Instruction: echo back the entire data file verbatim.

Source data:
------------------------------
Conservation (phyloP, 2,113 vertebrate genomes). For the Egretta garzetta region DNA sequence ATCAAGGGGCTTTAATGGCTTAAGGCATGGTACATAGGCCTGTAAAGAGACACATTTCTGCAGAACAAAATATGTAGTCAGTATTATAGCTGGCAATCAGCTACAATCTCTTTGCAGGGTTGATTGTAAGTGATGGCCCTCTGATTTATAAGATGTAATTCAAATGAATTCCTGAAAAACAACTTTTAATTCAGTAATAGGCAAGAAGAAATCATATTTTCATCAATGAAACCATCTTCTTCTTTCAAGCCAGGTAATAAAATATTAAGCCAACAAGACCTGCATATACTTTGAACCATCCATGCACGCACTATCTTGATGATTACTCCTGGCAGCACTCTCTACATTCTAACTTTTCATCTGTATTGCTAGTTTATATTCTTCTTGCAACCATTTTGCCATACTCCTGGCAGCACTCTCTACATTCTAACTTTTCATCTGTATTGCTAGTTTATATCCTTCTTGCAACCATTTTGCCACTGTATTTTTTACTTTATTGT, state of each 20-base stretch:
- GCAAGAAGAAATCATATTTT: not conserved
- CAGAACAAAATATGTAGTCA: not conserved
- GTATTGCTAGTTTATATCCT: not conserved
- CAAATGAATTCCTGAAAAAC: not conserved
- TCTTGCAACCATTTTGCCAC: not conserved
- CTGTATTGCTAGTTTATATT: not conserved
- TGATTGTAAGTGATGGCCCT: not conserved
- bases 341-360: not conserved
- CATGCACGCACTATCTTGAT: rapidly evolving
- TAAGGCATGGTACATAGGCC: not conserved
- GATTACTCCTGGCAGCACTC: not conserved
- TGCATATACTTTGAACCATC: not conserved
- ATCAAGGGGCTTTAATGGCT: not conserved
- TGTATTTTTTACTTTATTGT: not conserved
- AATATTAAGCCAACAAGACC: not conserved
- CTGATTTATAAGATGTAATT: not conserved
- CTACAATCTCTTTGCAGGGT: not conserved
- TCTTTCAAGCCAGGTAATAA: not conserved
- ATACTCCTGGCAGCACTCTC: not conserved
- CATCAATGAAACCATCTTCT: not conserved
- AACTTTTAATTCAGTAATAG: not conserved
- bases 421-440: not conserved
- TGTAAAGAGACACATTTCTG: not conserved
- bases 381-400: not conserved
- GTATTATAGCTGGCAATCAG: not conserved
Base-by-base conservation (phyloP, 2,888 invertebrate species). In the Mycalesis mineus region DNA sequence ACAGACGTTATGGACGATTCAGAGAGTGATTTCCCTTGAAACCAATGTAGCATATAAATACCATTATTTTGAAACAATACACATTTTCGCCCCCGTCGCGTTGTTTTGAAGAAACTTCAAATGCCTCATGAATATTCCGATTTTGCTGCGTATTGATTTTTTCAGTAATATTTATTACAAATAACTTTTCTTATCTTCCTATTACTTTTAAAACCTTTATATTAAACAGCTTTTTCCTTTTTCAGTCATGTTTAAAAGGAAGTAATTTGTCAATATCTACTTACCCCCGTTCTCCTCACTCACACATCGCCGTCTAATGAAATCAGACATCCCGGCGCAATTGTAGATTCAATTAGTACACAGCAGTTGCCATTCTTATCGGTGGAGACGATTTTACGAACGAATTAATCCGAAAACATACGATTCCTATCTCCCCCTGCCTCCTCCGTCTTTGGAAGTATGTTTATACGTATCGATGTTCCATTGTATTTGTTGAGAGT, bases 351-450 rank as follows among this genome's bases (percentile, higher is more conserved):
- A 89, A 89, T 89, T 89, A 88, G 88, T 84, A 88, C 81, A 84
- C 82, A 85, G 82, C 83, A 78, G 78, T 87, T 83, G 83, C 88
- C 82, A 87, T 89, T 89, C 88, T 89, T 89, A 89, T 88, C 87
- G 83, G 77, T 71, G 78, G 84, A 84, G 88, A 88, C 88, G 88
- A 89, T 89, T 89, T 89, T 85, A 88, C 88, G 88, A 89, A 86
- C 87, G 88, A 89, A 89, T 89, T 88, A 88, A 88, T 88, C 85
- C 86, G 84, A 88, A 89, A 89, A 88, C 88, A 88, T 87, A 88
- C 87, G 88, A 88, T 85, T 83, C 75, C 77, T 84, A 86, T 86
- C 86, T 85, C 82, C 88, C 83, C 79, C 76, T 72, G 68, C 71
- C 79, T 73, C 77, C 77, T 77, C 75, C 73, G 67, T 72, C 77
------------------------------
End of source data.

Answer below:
Conservation (phyloP, 2,113 vertebrate genomes). For the Egretta garzetta region DNA sequence ATCAAGGGGCTTTAATGGCTTAAGGCATGGTACATAGGCCTGTAAAGAGACACATTTCTGCAGAACAAAATATGTAGTCAGTATTATAGCTGGCAATCAGCTACAATCTCTTTGCAGGGTTGATTGTAAGTGATGGCCCTCTGATTTATAAGATGTAATTCAAATGAATTCCTGAAAAACAACTTTTAATTCAGTAATAGGCAAGAAGAAATCATATTTTCATCAATGAAACCATCTTCTTCTTTCAAGCCAGGTAATAAAATATTAAGCCAACAAGACCTGCATATACTTTGAACCATCCATGCACGCACTATCTTGATGATTACTCCTGGCAGCACTCTCTACATTCTAACTTTTCATCTGTATTGCTAGTTTATATTCTTCTTGCAACCATTTTGCCATACTCCTGGCAGCACTCTCTACATTCTAACTTTTCATCTGTATTGCTAGTTTATATCCTTCTTGCAACCATTTTGCCACTGTATTTTTTACTTTATTGT, state of each 20-base stretch:
- GCAAGAAGAAATCATATTTT: not conserved
- CAGAACAAAATATGTAGTCA: not conserved
- GTATTGCTAGTTTATATCCT: not conserved
- CAAATGAATTCCTGAAAAAC: not conserved
- TCTTGCAACCATTTTGCCAC: not conserved
- CTGTATTGCTAGTTTATATT: not conserved
- TGATTGTAAGTGATGGCCCT: not conserved
- bases 341-360: not conserved
- CATGCACGCACTATCTTGAT: rapidly evolving
- TAAGGCATGGTACATAGGCC: not conserved
- GATTACTCCTGGCAGCACTC: not conserved
- TGCATATACTTTGAACCATC: not conserved
- ATCAAGGGGCTTTAATGGCT: not conserved
- TGTATTTTTTACTTTATTGT: not conserved
- AATATTAAGCCAACAAGACC: not conserved
- CTGATTTATAAGATGTAATT: not conserved
- CTACAATCTCTTTGCAGGGT: not conserved
- TCTTTCAAGCCAGGTAATAA: not conserved
- ATACTCCTGGCAGCACTCTC: not conserved
- CATCAATGAAACCATCTTCT: not conserved
- AACTTTTAATTCAGTAATAG: not conserved
- bases 421-440: not conserved
- TGTAAAGAGACACATTTCTG: not conserved
- bases 381-400: not conserved
- GTATTATAGCTGGCAATCAG: not conserved
Base-by-base conservation (phyloP, 2,888 invertebrate species). In the Mycalesis mineus region DNA sequence ACAGACGTTATGGACGATTCAGAGAGTGATTTCCCTTGAAACCAATGTAGCATATAAATACCATTATTTTGAAACAATACACATTTTCGCCCCCGTCGCGTTGTTTTGAAGAAACTTCAAATGCCTCATGAATATTCCGATTTTGCTGCGTATTGATTTTTTCAGTAATATTTATTACAAATAACTTTTCTTATCTTCCTATTACTTTTAAAACCTTTATATTAAACAGCTTTTTCCTTTTTCAGTCATGTTTAAAAGGAAGTAATTTGTCAATATCTACTTACCCCCGTTCTCCTCACTCACACATCGCCGTCTAATGAAATCAGACATCCCGGCGCAATTGTAGATTCAATTAGTACACAGCAGTTGCCATTCTTATCGGTGGAGACGATTTTACGAACGAATTAATCCGAAAACATACGATTCCTATCTCCCCCTGCCTCCTCCGTCTTTGGAAGTATGTTTATACGTATCGATGTTCCATTGTATTTGTTGAGAGT, bases 351-450 rank as follows among this genome's bases (percentile, higher is more conserved):
- A 89, A 89, T 89, T 89, A 88, G 88, T 84, A 88, C 81, A 84
- C 82, A 85, G 82, C 83, A 78, G 78, T 87, T 83, G 83, C 88
- C 82, A 87, T 89, T 89, C 88, T 89, T 89, A 89, T 88, C 87
- G 83, G 77, T 71, G 78, G 84, A 84, G 88, A 88, C 88, G 88
- A 89, T 89, T 89, T 89, T 85, A 88, C 88, G 88, A 89, A 86
- C 87, G 88, A 89, A 89, T 89, T 88, A 88, A 88, T 88, C 85
- C 86, G 84, A 88, A 89, A 89, A 88, C 88, A 88, T 87, A 88
- C 87, G 88, A 88, T 85, T 83, C 75, C 77, T 84, A 86, T 86
- C 86, T 85, C 82, C 88, C 83, C 79, C 76, T 72, G 68, C 71
- C 79, T 73, C 77, C 77, T 77, C 75, C 73, G 67, T 72, C 77